§ Order for Second Reading read.
§ Mr. Speaker
Before I call the Financial Secretary to the Treasury to move the Second Reading of the Bill, may I remind the House of the scope of the debate. Any questions of administrative policy may be raised which are implied in such grants of supply, but questions of taxation and legislation cannot be raised.
§ 3.46 p.m.
§ The Financial Secretary to the Treasury (Mr. Harold Lever)
I beg to move, That the Bill be now read a Second time.
As it will be obvious to the House that the Bill is but a pale shadow of its former self, it may be thought right that I should make a statement about its present form.
The reason for this is that the Bill no longer includes the traditional Clause conferring power on the Treasury to borrow temporarily up to the limit of supply authorised by the Bill. This is due to the enactment on 13th March of the National Loans Act. As hon. Members will be aware, Section 18 of the Act authorises any excess of Consolidated Fund payments over receipts to be met from the National Loans Fund, and Section 12 gives the Treasury a general power to borrow sufficient sums to meet the difference between the authorised payments out of, and the authorised receipts into, that Fund.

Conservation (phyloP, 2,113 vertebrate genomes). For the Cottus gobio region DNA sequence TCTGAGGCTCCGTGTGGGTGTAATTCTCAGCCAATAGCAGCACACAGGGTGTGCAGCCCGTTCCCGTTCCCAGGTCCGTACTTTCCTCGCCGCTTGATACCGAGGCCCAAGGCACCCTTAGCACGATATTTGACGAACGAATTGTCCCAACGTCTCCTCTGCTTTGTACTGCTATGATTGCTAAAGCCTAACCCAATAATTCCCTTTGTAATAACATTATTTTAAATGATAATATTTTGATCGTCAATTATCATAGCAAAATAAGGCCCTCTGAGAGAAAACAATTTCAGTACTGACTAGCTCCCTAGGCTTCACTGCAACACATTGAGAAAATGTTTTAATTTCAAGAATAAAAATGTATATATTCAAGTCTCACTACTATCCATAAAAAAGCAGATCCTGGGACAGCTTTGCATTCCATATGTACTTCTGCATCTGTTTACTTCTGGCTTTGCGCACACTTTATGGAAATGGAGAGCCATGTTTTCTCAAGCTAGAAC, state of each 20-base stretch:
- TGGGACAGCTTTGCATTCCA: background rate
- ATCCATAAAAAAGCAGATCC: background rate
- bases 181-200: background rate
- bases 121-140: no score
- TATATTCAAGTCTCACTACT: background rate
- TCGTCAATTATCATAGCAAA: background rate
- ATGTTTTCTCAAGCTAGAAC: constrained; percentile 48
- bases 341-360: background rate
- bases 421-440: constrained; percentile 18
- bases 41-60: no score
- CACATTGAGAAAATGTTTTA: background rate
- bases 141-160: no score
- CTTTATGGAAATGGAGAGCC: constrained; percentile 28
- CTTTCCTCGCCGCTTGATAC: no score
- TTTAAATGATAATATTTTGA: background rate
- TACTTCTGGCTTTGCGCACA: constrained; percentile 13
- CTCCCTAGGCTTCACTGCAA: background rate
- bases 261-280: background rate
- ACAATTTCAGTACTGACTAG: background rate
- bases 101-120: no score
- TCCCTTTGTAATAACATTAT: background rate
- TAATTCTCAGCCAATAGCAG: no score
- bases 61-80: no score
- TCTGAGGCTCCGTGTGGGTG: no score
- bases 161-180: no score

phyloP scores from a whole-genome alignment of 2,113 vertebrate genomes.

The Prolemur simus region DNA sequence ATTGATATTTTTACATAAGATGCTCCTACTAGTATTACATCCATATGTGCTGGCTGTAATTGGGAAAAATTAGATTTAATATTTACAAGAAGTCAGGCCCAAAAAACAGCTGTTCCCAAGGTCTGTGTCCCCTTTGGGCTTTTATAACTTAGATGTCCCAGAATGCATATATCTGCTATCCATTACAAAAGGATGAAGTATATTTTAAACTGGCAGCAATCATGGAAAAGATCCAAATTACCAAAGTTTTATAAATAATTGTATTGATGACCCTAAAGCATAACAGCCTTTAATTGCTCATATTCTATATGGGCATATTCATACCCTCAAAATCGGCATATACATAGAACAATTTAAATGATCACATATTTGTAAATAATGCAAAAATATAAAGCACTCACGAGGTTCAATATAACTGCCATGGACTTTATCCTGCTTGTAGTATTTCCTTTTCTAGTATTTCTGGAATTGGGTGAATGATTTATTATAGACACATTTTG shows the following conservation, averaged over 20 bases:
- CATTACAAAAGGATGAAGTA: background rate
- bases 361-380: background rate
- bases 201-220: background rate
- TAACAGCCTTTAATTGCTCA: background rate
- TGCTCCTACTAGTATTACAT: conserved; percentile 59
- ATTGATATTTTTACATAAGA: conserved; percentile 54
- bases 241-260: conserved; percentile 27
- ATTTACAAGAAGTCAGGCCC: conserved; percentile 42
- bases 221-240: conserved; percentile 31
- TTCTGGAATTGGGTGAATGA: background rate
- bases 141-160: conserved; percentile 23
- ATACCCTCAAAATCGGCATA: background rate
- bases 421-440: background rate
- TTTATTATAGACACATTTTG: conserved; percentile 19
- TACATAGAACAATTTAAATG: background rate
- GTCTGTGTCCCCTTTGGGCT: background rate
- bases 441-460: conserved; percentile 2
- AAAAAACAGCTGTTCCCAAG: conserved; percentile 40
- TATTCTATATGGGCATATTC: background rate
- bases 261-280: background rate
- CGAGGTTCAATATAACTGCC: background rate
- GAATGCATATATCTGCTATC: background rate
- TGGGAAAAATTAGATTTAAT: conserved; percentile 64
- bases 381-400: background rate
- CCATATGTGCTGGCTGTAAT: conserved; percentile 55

This new power replaces all the existing Treasury borrowing powers under previous legislation, among them the temporary borrowing power conferred by the annual Consolidated Fund and Appropriation Acts. The passage of the National Loans Act makes it unnecessary for the Treasury to continue to seek from time to time temporary powers of borrowing specifically related to the periodic supply grants authorised by Consolidated Fund and Appropriation Acts. In future, therefore, such Acts will make no provision authorising temporary borrowing by the Treasury. The House will be relieved to know, however, 1170 that this traditional occasion of regulated insomnia has not been impaired, and that all questions of policy or administration which are implied in the supply grants can be debated as formerly. Thus, the right of the House to use this occasion for a general airing of relevant grievances remains unimpaired.